Gawker CEO: Alleged Brett Favre Photos Cost Deadspin $12K
The photos that Brett Favre allegedly sent to Jenn Sterger were worth a bundle of page views for Deadspin.com -- the original post featuring the video and picture montage (NSFW disclaimer for those of you who click and press play) has garnered nearly 5,000,000 page views, according to Gawker's counter.
So the going rate for alleged Favre private-parts self-portrait? Well, Nick Denton, head of Gawker, told the Ignition Conference in New York City Thursday that the media company paid $12,000 to acquire them. This fits in perfectly with Deadspin Editor-in-Chief A.J. Daulerio's earlier statement that the site paid "way less than $20,000" following a report that they coughed up $75,000 to get the pictures.
Did this work out for Deadspin? Well, let's ask the guy who shelled out the cash.
"I love paying for information," Denton said at the Ignition event, via Business Insider.
Then, um, yes, it worked out quite well -- Denton estimates that Deadspin's value grew by "millions" as a result of the coverage it got for the coverage it gave Favre's nether regions.
Let's throw out site valuation (for just a second) and focus quickly on whether there's an actual return on investment (ROI) in place here. Assuming that Deadspin makes a CPM (cost per thousand impressions) of $5.00 (which is really, really conservative given the brands they display -- Tequila! -- and the demographics -- young and rich! -- they claim to own), they have pulled in about $25,000 so far ... on just the initial post.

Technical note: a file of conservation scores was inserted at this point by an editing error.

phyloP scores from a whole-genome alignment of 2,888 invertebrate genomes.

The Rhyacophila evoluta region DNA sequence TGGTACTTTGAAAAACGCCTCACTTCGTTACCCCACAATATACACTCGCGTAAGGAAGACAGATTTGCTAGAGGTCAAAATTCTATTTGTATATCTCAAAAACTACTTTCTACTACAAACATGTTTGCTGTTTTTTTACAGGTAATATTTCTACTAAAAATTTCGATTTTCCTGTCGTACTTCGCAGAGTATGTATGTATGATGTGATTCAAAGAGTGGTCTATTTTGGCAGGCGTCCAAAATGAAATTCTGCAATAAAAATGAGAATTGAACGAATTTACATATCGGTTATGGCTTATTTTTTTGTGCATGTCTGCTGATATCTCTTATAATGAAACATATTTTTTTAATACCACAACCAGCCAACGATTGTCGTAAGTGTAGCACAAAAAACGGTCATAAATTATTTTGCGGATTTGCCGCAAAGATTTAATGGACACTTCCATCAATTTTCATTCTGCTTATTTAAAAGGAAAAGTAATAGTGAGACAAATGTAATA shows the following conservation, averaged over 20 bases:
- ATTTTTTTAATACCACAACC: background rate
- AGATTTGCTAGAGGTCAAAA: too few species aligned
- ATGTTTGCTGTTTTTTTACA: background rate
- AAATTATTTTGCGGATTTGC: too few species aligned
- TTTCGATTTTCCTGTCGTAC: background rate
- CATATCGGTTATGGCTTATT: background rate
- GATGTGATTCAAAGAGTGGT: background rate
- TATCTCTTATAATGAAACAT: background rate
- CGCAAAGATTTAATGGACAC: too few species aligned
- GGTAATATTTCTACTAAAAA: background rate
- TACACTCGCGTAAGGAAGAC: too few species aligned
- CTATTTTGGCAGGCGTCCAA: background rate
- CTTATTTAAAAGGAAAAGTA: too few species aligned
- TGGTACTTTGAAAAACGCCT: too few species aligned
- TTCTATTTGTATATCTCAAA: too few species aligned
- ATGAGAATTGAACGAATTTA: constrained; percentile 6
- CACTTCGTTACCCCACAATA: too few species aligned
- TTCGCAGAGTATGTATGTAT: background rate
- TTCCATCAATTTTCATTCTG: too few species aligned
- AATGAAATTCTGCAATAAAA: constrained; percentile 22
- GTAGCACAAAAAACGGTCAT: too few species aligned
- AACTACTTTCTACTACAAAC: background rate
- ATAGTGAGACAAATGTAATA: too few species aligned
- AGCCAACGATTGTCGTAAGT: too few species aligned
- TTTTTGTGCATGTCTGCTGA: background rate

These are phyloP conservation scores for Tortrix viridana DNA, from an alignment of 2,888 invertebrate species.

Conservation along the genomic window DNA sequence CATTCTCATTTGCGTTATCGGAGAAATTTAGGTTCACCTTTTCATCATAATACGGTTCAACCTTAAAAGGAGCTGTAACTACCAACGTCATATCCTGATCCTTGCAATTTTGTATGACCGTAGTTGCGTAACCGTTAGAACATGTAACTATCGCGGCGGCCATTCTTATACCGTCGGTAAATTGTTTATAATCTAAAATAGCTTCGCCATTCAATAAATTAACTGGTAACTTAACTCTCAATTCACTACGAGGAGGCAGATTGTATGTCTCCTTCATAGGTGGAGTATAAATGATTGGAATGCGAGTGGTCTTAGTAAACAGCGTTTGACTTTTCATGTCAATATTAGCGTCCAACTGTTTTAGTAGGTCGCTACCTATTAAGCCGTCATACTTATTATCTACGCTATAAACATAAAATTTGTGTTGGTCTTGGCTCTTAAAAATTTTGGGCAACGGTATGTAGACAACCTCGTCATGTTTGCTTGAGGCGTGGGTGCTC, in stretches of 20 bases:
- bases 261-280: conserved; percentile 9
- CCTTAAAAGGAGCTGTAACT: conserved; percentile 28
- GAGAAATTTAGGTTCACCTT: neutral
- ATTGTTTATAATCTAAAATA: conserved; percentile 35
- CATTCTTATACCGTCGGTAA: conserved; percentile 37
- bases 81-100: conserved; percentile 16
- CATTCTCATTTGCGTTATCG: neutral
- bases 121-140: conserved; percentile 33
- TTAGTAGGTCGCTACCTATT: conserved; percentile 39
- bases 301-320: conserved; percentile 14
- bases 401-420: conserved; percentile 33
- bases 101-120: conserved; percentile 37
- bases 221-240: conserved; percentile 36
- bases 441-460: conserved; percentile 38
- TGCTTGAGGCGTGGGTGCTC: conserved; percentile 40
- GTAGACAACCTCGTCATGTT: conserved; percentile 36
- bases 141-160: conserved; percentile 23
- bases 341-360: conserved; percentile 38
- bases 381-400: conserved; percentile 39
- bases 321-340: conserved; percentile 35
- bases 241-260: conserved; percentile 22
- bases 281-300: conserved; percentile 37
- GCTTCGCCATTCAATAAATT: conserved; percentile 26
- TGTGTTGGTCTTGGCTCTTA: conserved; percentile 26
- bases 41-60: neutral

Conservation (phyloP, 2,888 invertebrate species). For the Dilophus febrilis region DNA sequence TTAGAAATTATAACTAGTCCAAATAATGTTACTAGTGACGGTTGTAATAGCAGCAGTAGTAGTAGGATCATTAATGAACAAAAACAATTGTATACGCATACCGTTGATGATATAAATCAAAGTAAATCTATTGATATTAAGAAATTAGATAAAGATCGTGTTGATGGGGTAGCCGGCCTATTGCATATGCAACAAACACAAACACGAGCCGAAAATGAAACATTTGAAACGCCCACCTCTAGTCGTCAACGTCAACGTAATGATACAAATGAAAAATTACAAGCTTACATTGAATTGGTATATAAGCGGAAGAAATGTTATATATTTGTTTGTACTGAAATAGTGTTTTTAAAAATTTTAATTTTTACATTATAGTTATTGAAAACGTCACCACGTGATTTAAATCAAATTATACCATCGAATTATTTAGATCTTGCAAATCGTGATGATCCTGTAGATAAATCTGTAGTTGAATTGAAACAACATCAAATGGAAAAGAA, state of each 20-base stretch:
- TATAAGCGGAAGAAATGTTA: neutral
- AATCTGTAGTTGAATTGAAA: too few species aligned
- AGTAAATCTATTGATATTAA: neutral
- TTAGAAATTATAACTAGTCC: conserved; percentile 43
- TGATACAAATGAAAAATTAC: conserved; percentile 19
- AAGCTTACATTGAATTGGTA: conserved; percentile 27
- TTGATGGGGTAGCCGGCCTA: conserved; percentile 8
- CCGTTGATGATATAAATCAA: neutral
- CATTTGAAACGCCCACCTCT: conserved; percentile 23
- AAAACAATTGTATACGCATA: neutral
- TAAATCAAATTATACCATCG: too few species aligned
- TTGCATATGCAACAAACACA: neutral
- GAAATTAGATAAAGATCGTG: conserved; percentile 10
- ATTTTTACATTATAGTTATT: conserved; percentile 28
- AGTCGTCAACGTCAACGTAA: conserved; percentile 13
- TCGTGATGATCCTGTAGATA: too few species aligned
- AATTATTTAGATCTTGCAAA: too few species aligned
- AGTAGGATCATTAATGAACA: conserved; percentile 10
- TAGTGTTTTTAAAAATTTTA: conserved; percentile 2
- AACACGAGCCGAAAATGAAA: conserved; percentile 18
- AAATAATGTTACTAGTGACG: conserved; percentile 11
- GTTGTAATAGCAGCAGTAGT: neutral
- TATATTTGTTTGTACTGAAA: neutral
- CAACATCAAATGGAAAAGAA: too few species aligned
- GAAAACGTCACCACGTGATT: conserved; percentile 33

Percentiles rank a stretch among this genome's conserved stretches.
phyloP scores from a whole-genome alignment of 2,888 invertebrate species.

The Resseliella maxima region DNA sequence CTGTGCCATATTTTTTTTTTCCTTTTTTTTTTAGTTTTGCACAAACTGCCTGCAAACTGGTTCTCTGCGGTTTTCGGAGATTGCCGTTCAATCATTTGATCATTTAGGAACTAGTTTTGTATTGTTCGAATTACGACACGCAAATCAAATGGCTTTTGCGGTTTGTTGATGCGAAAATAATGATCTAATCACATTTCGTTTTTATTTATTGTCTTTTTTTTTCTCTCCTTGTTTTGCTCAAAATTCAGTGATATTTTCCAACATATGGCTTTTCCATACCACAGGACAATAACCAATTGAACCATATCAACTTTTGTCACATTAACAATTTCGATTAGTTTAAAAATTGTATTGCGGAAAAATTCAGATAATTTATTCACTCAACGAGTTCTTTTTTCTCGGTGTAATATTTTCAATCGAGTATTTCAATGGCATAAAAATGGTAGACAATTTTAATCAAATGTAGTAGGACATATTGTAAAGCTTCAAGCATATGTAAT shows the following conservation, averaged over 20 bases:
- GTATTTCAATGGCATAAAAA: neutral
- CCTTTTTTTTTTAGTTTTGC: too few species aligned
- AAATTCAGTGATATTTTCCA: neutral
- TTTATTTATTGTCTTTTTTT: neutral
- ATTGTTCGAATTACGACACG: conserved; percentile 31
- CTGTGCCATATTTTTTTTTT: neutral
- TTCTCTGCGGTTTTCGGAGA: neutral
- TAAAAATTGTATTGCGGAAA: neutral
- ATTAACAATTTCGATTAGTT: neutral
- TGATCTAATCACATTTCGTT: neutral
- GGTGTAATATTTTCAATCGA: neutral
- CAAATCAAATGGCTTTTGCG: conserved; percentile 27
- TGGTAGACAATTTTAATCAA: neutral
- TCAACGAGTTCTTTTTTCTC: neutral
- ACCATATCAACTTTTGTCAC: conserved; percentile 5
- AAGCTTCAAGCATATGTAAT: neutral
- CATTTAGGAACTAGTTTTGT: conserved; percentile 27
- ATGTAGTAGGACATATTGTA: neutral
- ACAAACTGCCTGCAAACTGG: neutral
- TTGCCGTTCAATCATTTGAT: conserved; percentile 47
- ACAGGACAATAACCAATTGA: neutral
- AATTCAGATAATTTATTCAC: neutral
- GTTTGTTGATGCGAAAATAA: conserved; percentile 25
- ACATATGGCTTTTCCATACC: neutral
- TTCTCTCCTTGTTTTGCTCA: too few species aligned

Subsequent posts (some simply entitled "What They're Saying About Brett Favre's Penis Today") in the "FavreSterger" tag section of Deadspin generated between 20,000 and 1,750,000 hits as well. You can do the math if you're so inclined (add up all the hits, divide by 1,000 and then multiply by an advertising dollar amount), but it's a big chunk of change.
If Deadspin's getting more than a $5.00 CPM -- which is a pretty logical assumption to make because they don't operate on an ad network, maintain most stuff in-house and really carve out a niche audience -- they made out very well on that initial $12,000 investment. (Very, very well, in fact.)
Add in that, as Denton recently wrote on Lifehacker, the Favre stuff has caused advertisers to really start specifically requesting Deadspin when they inquire about advertising, and it's not hard to see that Gawker crushed it when it comes to ROI on Brett Favre's penis.
Throw in the theoretical increase in valuation by millions of dollars, and, yes, Favre's private parts are a steal at $12,000.